The recent case of Telford Homes (Creekside) Ltd v Ampurius Nu Homes Holdings considered how serious a breach of contract needs to be before it can be accepted as a repudiatory breach of contract.
The Court of Appeal identified the factors that need to be considered when making that assessment.
What is a Repudiatory Breach
A repudiatory breach of contract entitles the aggrieved party to treat itself as discharged from further obligations under the contract. It does not automatically terminate the contract but that party can elect to either:
. accept the repudiation and terminate the contract or,
. affirm the contract - which keeps the contract alive.
In either case, the aggrieved party should have an action in damages for breach of contract. Termination of the contract is done by giving notice to the other party and must be clearly communicated. It is important that any notice given is clear and unambiguous and the party giving the notice must not wait too long or it risks losing the right to terminate.
In contrast, an affirmation can be implied where the aggrieved party does something to indicate it intends to continue with the contract notwithstanding the breach. Affirmation can only take place if the aggrieved party is aware of the breach.
In 2008 Telford Homes (Creekside) Ltd - the landlord - entered into an agreement for lease for a 999 year lease of commercial units. The contract required the landlord to develop four blocks comprising residential flats and commercial units. Completion was to take place in two phases. The landlord agreed to use reasonable endeavours to meet the target dates for the respective blocks and to use due diligence in the construction of the development.
The target date for Blocks C and D was 21 July 2010 and for A and B, 28 February 2011.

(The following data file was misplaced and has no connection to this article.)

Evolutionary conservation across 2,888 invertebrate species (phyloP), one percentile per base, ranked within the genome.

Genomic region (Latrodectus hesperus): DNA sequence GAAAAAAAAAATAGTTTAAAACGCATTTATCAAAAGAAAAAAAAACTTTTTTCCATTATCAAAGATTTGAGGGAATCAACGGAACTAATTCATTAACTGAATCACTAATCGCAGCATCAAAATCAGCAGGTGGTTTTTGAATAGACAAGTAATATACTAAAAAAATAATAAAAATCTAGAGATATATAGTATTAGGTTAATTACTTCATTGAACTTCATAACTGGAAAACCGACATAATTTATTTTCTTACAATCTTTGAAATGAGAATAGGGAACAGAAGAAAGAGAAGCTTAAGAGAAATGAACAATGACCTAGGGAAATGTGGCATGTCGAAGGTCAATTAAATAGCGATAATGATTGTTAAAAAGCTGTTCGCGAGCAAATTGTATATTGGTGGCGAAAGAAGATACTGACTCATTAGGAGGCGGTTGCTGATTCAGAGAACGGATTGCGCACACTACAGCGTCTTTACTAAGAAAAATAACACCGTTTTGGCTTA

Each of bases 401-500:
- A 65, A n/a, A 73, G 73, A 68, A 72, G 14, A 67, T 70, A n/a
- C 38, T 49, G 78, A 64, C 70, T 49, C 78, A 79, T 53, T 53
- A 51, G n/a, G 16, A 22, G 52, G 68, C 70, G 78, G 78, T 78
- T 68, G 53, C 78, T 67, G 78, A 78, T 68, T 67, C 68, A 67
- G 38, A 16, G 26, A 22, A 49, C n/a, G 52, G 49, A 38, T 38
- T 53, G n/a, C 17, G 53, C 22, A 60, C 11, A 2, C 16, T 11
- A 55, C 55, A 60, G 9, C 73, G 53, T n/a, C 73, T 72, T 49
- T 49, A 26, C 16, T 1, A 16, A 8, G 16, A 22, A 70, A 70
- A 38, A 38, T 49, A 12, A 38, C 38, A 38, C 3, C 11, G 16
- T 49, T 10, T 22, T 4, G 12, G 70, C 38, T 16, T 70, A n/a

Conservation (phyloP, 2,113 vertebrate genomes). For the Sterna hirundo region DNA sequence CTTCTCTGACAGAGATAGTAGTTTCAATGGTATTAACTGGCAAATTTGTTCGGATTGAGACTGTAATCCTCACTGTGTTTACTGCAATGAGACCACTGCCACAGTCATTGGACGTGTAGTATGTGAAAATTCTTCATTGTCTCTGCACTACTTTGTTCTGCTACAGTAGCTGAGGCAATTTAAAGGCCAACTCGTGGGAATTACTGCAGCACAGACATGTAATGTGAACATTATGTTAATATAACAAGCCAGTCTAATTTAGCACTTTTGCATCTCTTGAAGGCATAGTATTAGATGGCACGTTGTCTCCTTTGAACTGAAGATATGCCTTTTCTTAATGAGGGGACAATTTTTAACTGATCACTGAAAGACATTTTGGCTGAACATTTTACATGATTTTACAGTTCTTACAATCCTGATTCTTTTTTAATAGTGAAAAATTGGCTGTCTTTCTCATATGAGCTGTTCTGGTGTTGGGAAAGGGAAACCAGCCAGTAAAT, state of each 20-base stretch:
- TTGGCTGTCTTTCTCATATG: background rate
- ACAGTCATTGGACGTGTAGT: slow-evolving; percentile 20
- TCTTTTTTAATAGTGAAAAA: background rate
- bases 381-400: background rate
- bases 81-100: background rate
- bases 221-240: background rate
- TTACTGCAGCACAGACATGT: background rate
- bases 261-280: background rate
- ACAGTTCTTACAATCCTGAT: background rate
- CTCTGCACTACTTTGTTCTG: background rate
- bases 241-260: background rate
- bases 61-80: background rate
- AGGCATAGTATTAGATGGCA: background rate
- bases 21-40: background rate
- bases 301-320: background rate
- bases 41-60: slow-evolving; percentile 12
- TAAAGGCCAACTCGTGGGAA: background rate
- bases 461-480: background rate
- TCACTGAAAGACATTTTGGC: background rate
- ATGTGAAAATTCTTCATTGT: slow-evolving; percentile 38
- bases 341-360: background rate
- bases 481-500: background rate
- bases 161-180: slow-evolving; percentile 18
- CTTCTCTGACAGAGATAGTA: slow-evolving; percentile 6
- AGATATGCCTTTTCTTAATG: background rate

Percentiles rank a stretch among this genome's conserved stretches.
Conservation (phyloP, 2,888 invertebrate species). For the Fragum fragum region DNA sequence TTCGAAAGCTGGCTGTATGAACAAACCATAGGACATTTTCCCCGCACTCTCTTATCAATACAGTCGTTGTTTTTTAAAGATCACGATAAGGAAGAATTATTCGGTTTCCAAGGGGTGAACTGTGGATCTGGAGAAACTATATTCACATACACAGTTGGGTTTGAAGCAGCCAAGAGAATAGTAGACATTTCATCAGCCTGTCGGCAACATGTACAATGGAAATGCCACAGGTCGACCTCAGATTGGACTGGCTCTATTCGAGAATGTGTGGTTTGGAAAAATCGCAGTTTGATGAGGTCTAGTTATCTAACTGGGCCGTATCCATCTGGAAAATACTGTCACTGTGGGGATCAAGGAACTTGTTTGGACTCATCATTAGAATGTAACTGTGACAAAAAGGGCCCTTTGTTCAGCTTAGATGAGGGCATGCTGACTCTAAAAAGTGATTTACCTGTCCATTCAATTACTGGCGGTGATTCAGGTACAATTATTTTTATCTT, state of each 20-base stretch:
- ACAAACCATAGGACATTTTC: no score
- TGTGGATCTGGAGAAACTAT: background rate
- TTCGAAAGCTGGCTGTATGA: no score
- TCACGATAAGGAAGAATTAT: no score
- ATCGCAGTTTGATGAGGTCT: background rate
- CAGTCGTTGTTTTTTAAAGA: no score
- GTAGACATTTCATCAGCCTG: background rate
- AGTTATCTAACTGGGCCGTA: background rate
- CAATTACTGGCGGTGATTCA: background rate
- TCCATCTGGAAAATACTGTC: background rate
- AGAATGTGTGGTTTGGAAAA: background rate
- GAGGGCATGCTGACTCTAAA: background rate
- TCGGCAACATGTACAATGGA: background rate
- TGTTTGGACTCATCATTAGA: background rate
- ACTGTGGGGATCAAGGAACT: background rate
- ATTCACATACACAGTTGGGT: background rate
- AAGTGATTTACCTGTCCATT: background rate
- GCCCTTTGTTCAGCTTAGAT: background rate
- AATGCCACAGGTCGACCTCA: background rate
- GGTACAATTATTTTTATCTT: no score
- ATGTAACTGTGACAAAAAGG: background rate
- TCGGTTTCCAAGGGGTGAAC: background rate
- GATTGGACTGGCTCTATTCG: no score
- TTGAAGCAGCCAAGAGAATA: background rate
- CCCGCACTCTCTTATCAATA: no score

Work on Blocks A and B was suspended in June 2009 due to funding difficulties. The work was resumed in April 2010.
On 20 October 2010 the tenant sought to terminate the agreement on the basis of a repudiatory breach arising from the landlord's delay in carrying out the works. The tenant did not know that the landlord's works had resumed.
Blocks C and D were completed behind schedule in January and April 2011 respectively. Practical completion for Block A was effectively achieved on 1 May 2012 and on 20 February 2012 for Block B.
Court of Appeal Decision
The landlord appealed against a High Court decision that its breach of contract in delaying the works amounted to a repudiatory breach. It did not argue that it was not in breach of contract, but that the breaches were not sufficiently serious to entitle the tenant to terminate the contract.
The Court of Appeal unanimously accepted the landlord's appeal. In making its decision, the court set out three important principles which arose from one of the key legal authorities in the area:
. the court must take account of the seriousness and character of the breach at the time of the purported termination of the contract and not at the date of the breach itself
. in looking at the position at the date of the purported termination, the court must take into account any steps taken by the "guilty" party to remedy the accrued breaches of contract
. the court must take account of likely future events, judged by reference to objective facts as at the date of the purported termination
The court found that the delay to the development had not caused the tenant any loss since market values had not decreased over the time frame and any future losses were not of a scale or magnitude sufficient to characterise it as repudiatory.
The delay of marginally over 12 months in the context of a 999 year lease did not deprive the tenant of a substantial part of the benefit of the contract. The landlord had made it clear, throughout the period of suspension that it had every intention of performing the contract and completing the development.
The tenant did not serve notice to terminate the contract until 22 October 2009, by which time work on Blocks A and B had been resumed. The uncertainty as to the lapse in the works was ended and there was no repudiatory breach then existing.
. The Telford decision has set out criteria which should be considered when deciding whether or not there has been a repudiatory breach of contract
. The case illustrates that it is important to have regard to all circumstances when deciding whether or not a breach is repudiatory - including the conduct of the breaching party between the date of the breach and the date on which the notice of termination is to be served
. The test for repudiatory breach remains difficult to assess but an aggrieved party should take care before alleging that there has been a repudiation - in the Telford case the tenant sought to terminate the contract at a time when there was no repudiatory breach available for acceptance
. At the point of negotiating a contract, parties should address any key aspects of performance so that provision can be made to document when termination will be permitted and the financial impact of that termination